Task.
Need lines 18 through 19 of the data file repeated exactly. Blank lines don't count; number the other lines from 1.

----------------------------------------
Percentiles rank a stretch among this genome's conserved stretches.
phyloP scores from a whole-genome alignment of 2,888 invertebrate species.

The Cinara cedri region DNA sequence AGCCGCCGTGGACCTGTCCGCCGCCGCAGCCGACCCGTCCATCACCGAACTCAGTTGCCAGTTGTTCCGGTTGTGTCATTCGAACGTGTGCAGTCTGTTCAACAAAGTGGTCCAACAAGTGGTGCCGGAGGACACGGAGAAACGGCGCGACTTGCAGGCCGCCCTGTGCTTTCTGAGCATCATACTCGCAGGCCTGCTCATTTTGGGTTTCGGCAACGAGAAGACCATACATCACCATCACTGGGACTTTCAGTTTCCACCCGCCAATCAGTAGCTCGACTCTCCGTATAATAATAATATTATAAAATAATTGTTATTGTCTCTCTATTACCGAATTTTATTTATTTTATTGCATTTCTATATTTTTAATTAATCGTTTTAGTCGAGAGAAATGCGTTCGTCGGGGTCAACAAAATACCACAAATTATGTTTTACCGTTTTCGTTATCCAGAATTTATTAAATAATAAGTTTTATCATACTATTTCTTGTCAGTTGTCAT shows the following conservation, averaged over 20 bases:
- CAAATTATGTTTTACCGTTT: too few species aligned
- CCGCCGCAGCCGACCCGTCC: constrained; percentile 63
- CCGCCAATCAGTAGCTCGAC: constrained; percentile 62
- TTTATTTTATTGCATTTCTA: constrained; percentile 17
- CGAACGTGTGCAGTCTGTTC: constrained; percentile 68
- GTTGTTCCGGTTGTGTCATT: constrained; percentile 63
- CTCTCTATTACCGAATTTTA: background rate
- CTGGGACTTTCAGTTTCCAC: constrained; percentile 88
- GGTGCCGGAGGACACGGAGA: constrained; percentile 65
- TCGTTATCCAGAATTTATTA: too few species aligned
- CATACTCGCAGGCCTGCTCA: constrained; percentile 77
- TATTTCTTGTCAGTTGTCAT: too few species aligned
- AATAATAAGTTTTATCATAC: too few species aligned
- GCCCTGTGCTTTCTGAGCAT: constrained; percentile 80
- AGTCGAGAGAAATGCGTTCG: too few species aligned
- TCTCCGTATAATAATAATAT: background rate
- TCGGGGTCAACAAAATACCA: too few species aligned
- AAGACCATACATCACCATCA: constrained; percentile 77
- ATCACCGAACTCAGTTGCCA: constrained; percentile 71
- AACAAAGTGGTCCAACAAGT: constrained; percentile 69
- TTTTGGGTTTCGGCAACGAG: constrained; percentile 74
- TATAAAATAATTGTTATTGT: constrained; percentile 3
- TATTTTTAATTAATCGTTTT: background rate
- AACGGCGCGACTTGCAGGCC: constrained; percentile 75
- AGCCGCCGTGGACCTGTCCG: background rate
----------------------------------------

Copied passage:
- AGTCGAGAGAAATGCGTTCG: too few species aligned
- TCTCCGTATAATAATAATAT: background rate